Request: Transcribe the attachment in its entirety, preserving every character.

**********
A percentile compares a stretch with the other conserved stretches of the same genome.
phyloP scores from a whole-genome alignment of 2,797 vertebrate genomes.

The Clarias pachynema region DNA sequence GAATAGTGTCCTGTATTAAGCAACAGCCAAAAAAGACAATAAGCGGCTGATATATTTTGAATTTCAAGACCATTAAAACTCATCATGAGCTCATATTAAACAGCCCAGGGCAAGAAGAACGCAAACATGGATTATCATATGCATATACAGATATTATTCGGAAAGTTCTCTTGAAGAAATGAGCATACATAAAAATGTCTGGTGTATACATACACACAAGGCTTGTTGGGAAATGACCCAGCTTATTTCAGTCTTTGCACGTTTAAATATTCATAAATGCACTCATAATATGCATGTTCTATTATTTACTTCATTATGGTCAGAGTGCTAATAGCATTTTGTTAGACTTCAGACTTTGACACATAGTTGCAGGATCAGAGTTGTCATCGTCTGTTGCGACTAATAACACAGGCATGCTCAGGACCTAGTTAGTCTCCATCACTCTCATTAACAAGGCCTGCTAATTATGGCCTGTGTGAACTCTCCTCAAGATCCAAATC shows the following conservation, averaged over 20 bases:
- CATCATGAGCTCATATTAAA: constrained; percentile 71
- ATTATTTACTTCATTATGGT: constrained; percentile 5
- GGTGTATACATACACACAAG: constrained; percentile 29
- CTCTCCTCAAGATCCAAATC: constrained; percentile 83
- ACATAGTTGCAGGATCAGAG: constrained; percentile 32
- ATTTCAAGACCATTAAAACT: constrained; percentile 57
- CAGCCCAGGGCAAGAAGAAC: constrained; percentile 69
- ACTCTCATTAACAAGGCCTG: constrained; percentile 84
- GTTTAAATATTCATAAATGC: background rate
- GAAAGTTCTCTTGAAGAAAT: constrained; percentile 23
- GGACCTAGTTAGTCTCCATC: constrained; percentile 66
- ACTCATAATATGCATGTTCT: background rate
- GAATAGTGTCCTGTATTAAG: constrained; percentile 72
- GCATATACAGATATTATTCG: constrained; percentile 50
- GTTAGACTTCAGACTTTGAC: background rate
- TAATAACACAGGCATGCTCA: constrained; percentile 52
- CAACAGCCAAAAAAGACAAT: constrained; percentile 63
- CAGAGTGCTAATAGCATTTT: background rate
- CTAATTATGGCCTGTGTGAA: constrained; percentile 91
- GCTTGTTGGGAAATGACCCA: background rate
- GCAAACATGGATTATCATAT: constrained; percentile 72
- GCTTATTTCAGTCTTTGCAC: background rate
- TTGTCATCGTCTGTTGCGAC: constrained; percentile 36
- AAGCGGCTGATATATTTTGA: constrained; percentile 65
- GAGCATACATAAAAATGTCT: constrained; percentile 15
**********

A percentile compares a stretch with the other conserved stretches of the same genome.
phyloP scores from a whole-genome alignment of 2,797 vertebrate genomes.

The Clarias pachynema region DNA sequence GAATAGTGTCCTGTATTAAGCAACAGCCAAAAAAGACAATAAGCGGCTGATATATTTTGAATTTCAAGACCATTAAAACTCATCATGAGCTCATATTAAACAGCCCAGGGCAAGAAGAACGCAAACATGGATTATCATATGCATATACAGATATTATTCGGAAAGTTCTCTTGAAGAAATGAGCATACATAAAAATGTCTGGTGTATACATACACACAAGGCTTGTTGGGAAATGACCCAGCTTATTTCAGTCTTTGCACGTTTAAATATTCATAAATGCACTCATAATATGCATGTTCTATTATTTACTTCATTATGGTCAGAGTGCTAATAGCATTTTGTTAGACTTCAGACTTTGACACATAGTTGCAGGATCAGAGTTGTCATCGTCTGTTGCGACTAATAACACAGGCATGCTCAGGACCTAGTTAGTCTCCATCACTCTCATTAACAAGGCCTGCTAATTATGGCCTGTGTGAACTCTCCTCAAGATCCAAATC shows the following conservation, averaged over 20 bases:
- CATCATGAGCTCATATTAAA: constrained; percentile 71
- ATTATTTACTTCATTATGGT: constrained; percentile 5
- GGTGTATACATACACACAAG: constrained; percentile 29
- CTCTCCTCAAGATCCAAATC: constrained; percentile 83
- ACATAGTTGCAGGATCAGAG: constrained; percentile 32
- ATTTCAAGACCATTAAAACT: constrained; percentile 57
- CAGCCCAGGGCAAGAAGAAC: constrained; percentile 69
- ACTCTCATTAACAAGGCCTG: constrained; percentile 84
- GTTTAAATATTCATAAATGC: background rate
- GAAAGTTCTCTTGAAGAAAT: constrained; percentile 23
- GGACCTAGTTAGTCTCCATC: constrained; percentile 66
- ACTCATAATATGCATGTTCT: background rate
- GAATAGTGTCCTGTATTAAG: constrained; percentile 72
- GCATATACAGATATTATTCG: constrained; percentile 50
- GTTAGACTTCAGACTTTGAC: background rate
- TAATAACACAGGCATGCTCA: constrained; percentile 52
- CAACAGCCAAAAAAGACAAT: constrained; percentile 63
- CAGAGTGCTAATAGCATTTT: background rate
- CTAATTATGGCCTGTGTGAA: constrained; percentile 91
- GCTTGTTGGGAAATGACCCA: background rate
- GCAAACATGGATTATCATAT: constrained; percentile 72
- GCTTATTTCAGTCTTTGCAC: background rate
- TTGTCATCGTCTGTTGCGAC: constrained; percentile 36
- AAGCGGCTGATATATTTTGA: constrained; percentile 65
- GAGCATACATAAAAATGTCT: constrained; percentile 15